Woman and Nature: The Roaring Inside Her
A seminal work of the eco-feminist movement, connecting patriarchal society’s mistreatment of women with its disregard for the Earth’s ecological well-being
Woman and Nature draws from a vast and enthralling array of literary, scientific, and philosophical texts in order to explore the relationship between the denigration of women and the disregard for the Earth. In this singular work of love, passion, rage, and beauty, Susan Griffin ingeniously blends history, feminist philosophy, and environmental concerns, employing her acclaimed poetic sensibilities to question the mores of Western society.
Griffin touches upon subjects as diverse as witch hunts, strip mining, Freudian psychology, and the suppression of sexuality to decry a long-standing history of misogyny and environmental abuse. A sometimes aggravating, often inspiring, and always insightful literary collage, this remarkable volume offers sanity, poetry, intelligence, and illumination.
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Two decades have passed since I wrote Woman and Nature: The Roaring Inside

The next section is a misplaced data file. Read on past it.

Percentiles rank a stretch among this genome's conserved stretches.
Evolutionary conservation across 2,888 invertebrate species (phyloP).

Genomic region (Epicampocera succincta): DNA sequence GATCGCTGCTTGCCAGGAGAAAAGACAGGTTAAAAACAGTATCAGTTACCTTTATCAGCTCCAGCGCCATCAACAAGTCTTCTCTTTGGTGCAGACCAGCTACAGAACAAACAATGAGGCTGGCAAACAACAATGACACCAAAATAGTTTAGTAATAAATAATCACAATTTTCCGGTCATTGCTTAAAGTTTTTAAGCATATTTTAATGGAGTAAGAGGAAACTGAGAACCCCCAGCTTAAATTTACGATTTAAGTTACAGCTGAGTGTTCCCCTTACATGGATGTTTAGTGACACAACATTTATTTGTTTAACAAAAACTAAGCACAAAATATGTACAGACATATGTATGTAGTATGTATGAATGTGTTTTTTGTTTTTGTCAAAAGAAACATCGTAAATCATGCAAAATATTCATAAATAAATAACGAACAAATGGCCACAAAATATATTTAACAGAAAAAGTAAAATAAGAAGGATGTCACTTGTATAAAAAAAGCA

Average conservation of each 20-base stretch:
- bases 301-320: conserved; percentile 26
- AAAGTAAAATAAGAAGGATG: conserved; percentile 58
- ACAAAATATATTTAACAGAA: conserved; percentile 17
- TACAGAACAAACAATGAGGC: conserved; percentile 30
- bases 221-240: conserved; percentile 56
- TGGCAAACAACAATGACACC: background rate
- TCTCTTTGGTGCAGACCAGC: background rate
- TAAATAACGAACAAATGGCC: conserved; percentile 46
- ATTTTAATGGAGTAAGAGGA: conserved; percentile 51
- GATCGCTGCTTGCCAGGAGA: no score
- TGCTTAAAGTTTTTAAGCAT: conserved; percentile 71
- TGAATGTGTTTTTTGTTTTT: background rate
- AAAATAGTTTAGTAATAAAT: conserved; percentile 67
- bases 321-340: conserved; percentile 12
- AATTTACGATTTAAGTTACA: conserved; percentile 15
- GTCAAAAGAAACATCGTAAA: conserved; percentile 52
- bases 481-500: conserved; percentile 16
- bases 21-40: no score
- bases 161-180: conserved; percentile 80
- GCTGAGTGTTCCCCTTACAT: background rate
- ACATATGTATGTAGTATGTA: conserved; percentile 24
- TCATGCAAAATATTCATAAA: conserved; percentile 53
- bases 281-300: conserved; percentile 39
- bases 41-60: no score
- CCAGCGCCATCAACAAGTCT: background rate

Her. Measured against the scale of evolution, the time it took, for instance, for the
first living cells to become trees or animals or human beings, twenty years ...
I was concerned that the ecological movement had often placed the burden for
solving its problems, those that this civilization has with nature, on women. I said
in that lecture that women were always being asked to clean up, and to this I ...
All nature, it is said, has been designed to benefit man. That coal has been
placed closer to the surface of the earth for his use. That animals run on four feet
because it makes them better beasts of burden. That teeth were created for
Yet the possibility is entertained that nature evolves species without design, and
there are those who reason that the forces of nature are blind, that they are blind
will, without reflection or morality. That this will is a will to live and infects all ...
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What people are saying - Write a review
LibraryThing ReviewUser Review - bness2 - LibraryThing
I realize this is considered a classic in feminist literature, but it is not anything like what I was expecting and I found Griffin's stream of consciousness style to be very distracting. This is not ... Read full review
LibraryThing ReviewUser Review - BLUEBELL - LibraryThing
reading this is an experience in itself, not a passing of the time Read full review